I am the mother asking.
My ex and I have a 1.5 year old. I have always planned on moving back to FL from CA. We both get along well, but now things are starting to get ugly. Does it even matter if him and his parents did not want the baby to begin with and now they love her. I do not approve of the conditions him and his family live and she does not go to there house but I have never stopped them from seeing her, and they do see her once a week, and the father sees her 3-4 times a week. His house is a heavily smoke environment house. I feel this is not an environment for a child to be, but again they do still get to see her. In a perfect world I would like to have her come live with me in FL and I do want her to see her dad,we just don't know how this works.
First of all, it does not matter that he did not want the baby at the beginning. The important fact and the fact that benefits the baby is that he loves her and has been an involved father (seeing the child 3-4 times a week).
Second, I strongly suggest that you seek permission from him in writing or court order granting you permission to move to Florida with the child. The reason I say that is because he is an involved father and a move away will certainly prevent him from the regular and frequent visitation he has been having with the child. Therefore, I suspect that he will immediately file a Paternity action in California and go into court on an emergency basis to get an order from the court that you return the child to California. If you move away without his written consent or court order, it will very likely seriously harm your position in that action.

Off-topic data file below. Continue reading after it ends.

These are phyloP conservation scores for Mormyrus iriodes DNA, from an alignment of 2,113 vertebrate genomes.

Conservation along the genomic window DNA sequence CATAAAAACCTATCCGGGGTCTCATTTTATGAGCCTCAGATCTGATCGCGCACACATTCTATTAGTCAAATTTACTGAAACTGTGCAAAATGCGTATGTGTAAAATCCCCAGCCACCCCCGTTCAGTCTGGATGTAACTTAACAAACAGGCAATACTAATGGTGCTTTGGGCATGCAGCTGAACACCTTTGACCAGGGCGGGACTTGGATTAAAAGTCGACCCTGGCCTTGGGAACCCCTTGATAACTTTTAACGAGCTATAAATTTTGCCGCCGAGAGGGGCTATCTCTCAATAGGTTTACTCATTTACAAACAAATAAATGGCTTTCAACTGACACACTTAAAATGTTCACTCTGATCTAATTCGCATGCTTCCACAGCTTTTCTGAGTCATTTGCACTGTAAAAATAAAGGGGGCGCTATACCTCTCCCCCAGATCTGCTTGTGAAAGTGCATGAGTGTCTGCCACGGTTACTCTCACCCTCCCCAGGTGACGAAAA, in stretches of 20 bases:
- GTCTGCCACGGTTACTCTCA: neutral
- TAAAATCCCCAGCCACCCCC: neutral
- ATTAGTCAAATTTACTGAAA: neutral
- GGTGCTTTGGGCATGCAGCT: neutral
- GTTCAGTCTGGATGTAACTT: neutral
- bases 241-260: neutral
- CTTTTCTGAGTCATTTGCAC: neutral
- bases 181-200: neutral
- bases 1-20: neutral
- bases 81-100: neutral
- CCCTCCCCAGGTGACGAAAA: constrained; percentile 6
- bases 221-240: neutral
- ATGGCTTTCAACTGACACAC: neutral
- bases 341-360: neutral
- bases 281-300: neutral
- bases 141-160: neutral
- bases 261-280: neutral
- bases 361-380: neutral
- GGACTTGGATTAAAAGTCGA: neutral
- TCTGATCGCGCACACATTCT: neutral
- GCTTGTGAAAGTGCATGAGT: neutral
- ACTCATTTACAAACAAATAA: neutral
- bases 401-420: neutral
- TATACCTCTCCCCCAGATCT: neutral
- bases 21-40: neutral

Third, Relocation also can be grounds for the non-custodial parent to request a change in the custody arrangement. State courts recognize relocation as a significant change in circumstances that may necessitate a modification of the custody order. However, the very fact that the custodial parent is moving is not enough on its own for the court to modify custody. The non-custodial parent must be able to show that the move is such a detriment to the child that the court must determine whether there should be a change in custody in order to protect the welfare of the child.
The court will consider whether or not the move is an attempt by the custodial parent to limit or otherwise interfere with the other parent's rights to see the child —even if the custodial parent has a legitimate reason for moving, such as a new job.
Some of the factors the court will consider in determining whether to modify custody include:
The child's interest in stability and continuity in the current custody arrangement
The distance of the move
The age of the child
The child's relationship with both parents
The parents' relationship with each other, including their ability to communicate and cooperate with one another and their willingness to put the child's interests first
Wishes of the child, if the child is mature enough to appropriately indicate them
The custodial parent's reasons for the move
The extent to which the parents are currently sharing custody
Even if the court does not find sufficient evidence to modify the custody order, the court still has the power to modify the visitation agreement and award greater contact to the non-custodial parent.